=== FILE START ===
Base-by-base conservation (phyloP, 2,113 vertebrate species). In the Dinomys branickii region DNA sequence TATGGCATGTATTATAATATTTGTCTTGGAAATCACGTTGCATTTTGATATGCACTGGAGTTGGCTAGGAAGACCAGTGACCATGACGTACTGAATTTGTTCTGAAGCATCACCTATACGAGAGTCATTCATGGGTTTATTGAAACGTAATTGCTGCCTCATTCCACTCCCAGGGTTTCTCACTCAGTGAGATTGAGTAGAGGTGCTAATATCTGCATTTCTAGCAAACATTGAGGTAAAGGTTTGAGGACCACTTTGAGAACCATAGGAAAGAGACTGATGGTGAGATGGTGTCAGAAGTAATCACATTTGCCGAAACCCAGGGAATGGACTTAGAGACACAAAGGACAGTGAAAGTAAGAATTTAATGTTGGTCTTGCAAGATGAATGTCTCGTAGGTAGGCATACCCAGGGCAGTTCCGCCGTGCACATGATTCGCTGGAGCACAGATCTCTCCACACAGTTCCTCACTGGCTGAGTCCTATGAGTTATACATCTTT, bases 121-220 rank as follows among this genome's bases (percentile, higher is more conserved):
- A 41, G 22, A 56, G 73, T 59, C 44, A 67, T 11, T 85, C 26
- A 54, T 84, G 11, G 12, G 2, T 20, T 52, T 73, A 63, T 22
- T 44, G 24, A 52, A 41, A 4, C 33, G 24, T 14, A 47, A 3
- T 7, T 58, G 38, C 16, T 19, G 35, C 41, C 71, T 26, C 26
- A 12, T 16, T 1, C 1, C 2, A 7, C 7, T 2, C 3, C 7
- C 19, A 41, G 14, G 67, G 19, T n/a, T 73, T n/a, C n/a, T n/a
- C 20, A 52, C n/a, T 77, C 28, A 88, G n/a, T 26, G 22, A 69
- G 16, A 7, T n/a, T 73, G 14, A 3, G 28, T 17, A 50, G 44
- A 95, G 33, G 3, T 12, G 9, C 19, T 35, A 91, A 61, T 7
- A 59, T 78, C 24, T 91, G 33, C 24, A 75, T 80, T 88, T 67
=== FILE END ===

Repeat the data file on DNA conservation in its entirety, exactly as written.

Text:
Base-by-base conservation (phyloP, 2,113 vertebrate species). In the Dinomys branickii region DNA sequence TATGGCATGTATTATAATATTTGTCTTGGAAATCACGTTGCATTTTGATATGCACTGGAGTTGGCTAGGAAGACCAGTGACCATGACGTACTGAATTTGTTCTGAAGCATCACCTATACGAGAGTCATTCATGGGTTTATTGAAACGTAATTGCTGCCTCATTCCACTCCCAGGGTTTCTCACTCAGTGAGATTGAGTAGAGGTGCTAATATCTGCATTTCTAGCAAACATTGAGGTAAAGGTTTGAGGACCACTTTGAGAACCATAGGAAAGAGACTGATGGTGAGATGGTGTCAGAAGTAATCACATTTGCCGAAACCCAGGGAATGGACTTAGAGACACAAAGGACAGTGAAAGTAAGAATTTAATGTTGGTCTTGCAAGATGAATGTCTCGTAGGTAGGCATACCCAGGGCAGTTCCGCCGTGCACATGATTCGCTGGAGCACAGATCTCTCCACACAGTTCCTCACTGGCTGAGTCCTATGAGTTATACATCTTT, bases 121-220 rank as follows among this genome's bases (percentile, higher is more conserved):
- A 41, G 22, A 56, G 73, T 59, C 44, A 67, T 11, T 85, C 26
- A 54, T 84, G 11, G 12, G 2, T 20, T 52, T 73, A 63, T 22
- T 44, G 24, A 52, A 41, A 4, C 33, G 24, T 14, A 47, A 3
- T 7, T 58, G 38, C 16, T 19, G 35, C 41, C 71, T 26, C 26
- A 12, T 16, T 1, C 1, C 2, A 7, C 7, T 2, C 3, C 7
- C 19, A 41, G 14, G 67, G 19, T n/a, T 73, T n/a, C n/a, T n/a
- C 20, A 52, C n/a, T 77, C 28, A 88, G n/a, T 26, G 22, A 69
- G 16, A 7, T n/a, T 73, G 14, A 3, G 28, T 17, A 50, G 44
- A 95, G 33, G 3, T 12, G 9, C 19, T 35, A 91, A 61, T 7
- A 59, T 78, C 24, T 91, G 33, C 24, A 75, T 80, T 88, T 67